Look up! Comet Wirtanen is coming

Its closest approach to Earth will occur on Sunday, Dec. 16. On the nights of Dec. 15 and Dec. 16, Comet Wirtanen will pass between the Pleiades and Hyades star cluster. It could become bright enough to be seen with the naked eye from the dark countryside without the moon present

For thousands of years, the night sky has been a place of entertainment and guidance. It was also the foundation of myths and superstitions.

Gary Boyle, known as The Backyard Astronomer and monthly columnist for the Royal Astronomical Society of Canada, said bright comets were deemed to be messengers of impending doom, such as drought, disease, famine and war.

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Located in the outer reaches of our solar system, comets are mountains of rock and ice that are sometimes nudged toward the inner solar system and round the sun. The outflow of gas and dust caused by solar heating generates a green fog around the comet and, most times, a dust tail and/or ion tail.

For the most part, comets are faint and only seen with a telescope.

However, Boyle said, such is not the case with the appearance of Comet 46P/Wirtanen, which is now visible in the southern sky. Throughout December, the comet will grow larger and brighter as it races northward.

Its closest approach to Earth will occur on Sunday, Dec. 16 at a safe distance of 11.5 million kilometres. On the nights of Dec. 15 and Dec. 16, Comet Wirtanen will pass between the Pleiades and Hyades star cluster.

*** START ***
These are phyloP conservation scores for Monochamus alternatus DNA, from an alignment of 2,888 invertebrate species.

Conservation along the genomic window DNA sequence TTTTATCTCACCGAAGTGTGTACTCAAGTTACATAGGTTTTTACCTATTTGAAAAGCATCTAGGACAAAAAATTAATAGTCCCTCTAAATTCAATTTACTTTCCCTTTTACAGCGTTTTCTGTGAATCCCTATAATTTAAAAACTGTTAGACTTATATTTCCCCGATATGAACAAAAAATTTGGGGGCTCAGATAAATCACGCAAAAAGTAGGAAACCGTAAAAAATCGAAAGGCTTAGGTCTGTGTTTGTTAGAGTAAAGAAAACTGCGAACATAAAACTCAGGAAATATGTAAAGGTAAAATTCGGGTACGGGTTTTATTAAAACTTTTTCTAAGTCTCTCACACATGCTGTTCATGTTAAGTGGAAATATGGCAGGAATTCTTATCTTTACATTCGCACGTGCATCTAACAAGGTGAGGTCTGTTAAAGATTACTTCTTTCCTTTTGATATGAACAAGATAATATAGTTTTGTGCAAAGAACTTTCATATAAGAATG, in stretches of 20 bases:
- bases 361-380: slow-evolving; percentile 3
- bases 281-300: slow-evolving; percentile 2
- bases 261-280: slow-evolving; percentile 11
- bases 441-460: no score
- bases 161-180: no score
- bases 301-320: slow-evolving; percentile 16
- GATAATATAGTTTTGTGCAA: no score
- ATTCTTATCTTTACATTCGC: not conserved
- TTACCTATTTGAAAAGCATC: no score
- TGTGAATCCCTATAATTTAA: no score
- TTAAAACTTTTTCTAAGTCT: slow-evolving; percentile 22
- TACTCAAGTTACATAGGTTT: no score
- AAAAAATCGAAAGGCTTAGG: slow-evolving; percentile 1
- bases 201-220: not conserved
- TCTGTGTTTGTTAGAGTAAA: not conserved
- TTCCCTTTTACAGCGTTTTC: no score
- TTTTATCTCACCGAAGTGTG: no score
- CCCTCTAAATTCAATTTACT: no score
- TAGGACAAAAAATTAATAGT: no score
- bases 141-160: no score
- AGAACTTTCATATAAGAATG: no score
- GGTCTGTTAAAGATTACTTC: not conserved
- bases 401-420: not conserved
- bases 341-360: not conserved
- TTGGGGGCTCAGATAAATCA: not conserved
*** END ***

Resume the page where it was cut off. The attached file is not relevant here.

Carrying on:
Boyle said the comet could become bright enough to be seen with the naked eye from the dark countryside without the moon present.

As if this bright comet was not enough to enjoy, Boyle said, the annual Geminid meteor shower will peak overnight on Dec 13/Dec. 14. The moon will set at about 10:30 p.m., allowing a dark sky for the rest of the night. The best time to see the maximum number of meteors is after midnight toward dawn, when the constellation is highest in the sky.

Boyle said the shower will produce 120 meteors per hour as sand-size particles from asteroid 3200 Phaethon (a possible dead comet) completely vapourize as they strike our atmosphere at 35 kilometres per second.

“The Geminids also produce occasional fireballs that can light up the ground,” Boyle said. “This is a must-see event.

For more information on Comet Wirtanen, the Geminid meteor shower and other astronomy events, go online to wondersofastronomy.com.

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